By KEVIN CLARKEVICE | 2017-12-20

How Queer People Found Freedom by Cruising Restrooms

“Mischief in public toilets left more traces in vice squad logbooks than in high literature,” photographer Marc Martin writes in the introduction to his new exhibition at Berlin’s Schwules Museum, Fenster Zum Klo: Public Toilets, Private Affairs. And while many modern queers would rather forget this chapter of their people's sordid past, public restrooms are undeniably places where community and connection were kindled among us against unlikely odds. “These public toilets, whose history is intertwined with the lives and adventures of many gays, trans people, escorts, libertines, are also unlikely bastions of freedom,” Martin writes.

Martin has spent years collecting tens of thousands of historic objects and photos and conducting dozens of interviews about restrooms to try to capture the essence of that freedom. His Schwules* exhibition, selections from which feature below, includes both photos Martin staged himself to reenact cruising scenarios and selections from his historical collection to bring visitors through the history of toilet cruising. Some of those photos were shot in decommissioned bathrooms in Berlin subways with the blessing of the city's public transport system, which, far from denying this aspect of their past, has embraced and officially sponsored the exhibition. Below, Martin spoke with VICE about restroom cruising’s historical and cultural impact, and how the history he’s surfaced has touched visitors in unexpected ways.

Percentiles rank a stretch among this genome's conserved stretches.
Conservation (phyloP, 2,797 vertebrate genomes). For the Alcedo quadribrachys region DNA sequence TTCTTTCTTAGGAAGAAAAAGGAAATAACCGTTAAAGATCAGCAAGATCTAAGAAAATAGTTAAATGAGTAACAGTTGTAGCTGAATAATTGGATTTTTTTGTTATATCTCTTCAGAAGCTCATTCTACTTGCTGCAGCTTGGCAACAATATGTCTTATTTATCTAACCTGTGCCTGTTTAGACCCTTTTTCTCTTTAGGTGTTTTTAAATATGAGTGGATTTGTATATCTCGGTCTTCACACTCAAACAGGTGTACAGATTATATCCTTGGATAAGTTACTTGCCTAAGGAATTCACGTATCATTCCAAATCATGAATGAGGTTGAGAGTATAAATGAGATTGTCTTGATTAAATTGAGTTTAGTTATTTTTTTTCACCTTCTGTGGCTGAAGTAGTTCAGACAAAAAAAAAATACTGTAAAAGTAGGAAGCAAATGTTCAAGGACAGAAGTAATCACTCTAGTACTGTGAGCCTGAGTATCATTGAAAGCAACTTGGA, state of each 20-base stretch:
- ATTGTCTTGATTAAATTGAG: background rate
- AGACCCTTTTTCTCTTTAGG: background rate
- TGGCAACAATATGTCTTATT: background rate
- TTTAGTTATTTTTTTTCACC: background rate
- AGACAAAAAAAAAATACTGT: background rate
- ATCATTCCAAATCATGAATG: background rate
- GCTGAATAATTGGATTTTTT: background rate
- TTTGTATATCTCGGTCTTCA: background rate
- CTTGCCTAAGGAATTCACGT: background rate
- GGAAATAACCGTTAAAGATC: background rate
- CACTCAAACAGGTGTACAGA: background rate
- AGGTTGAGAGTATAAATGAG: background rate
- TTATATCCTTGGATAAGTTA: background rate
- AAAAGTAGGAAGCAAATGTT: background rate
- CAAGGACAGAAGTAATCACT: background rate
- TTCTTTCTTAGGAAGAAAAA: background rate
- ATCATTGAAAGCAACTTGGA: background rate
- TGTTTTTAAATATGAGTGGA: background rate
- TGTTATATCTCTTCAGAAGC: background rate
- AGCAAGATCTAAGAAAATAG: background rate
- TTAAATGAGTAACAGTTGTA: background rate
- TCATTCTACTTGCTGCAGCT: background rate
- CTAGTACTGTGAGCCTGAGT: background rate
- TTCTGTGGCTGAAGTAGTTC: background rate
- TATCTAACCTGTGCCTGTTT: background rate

Kevin Clarke: Your exhibition is called “Public Toilets & Private Affairs” and chronicles the history of gay cruising and sex in Paris and Berlin. Why do you think that such a “sex history” belongs into a museum?

Marc Martin: The sex stories that took place in the pissoirs are not at the heart of my project. It is the human dimension, the freedom offered by these urban public places that matters to me. These so-called squalid, gloomy and stinking places were incredible places of social mixing. Homos and straights of all social strata, men of all ages, cultural and religious backgrounds – they all came together there. That's why – without ignoring their sexual dimension – I'm very proud of exhibiting 150 years of history around the public urinals at the Schwules Museum in Berlin. This is a world premiere, bringing color and life to these long-gone meeting places in the shadow; that was my challenge: to restore their disturbing share of sensuality.
The fact that an LGBT museum welcomes my project is all the more symbolic in so far this subculture has long been synonymous with shame, even within the homosexual community. And that it takes place precisely at this particular museum in Berlin honors me all the more: in 1985, the Schwules Museum (literally: ‘gay museum’) was indeed the first gay museum in the world to officially open its doors (then in the Kreuzberg district). Today, 32 years on, in its new Tiergarten location, it is the first museum that dares to put the pissoirs on a pedestal.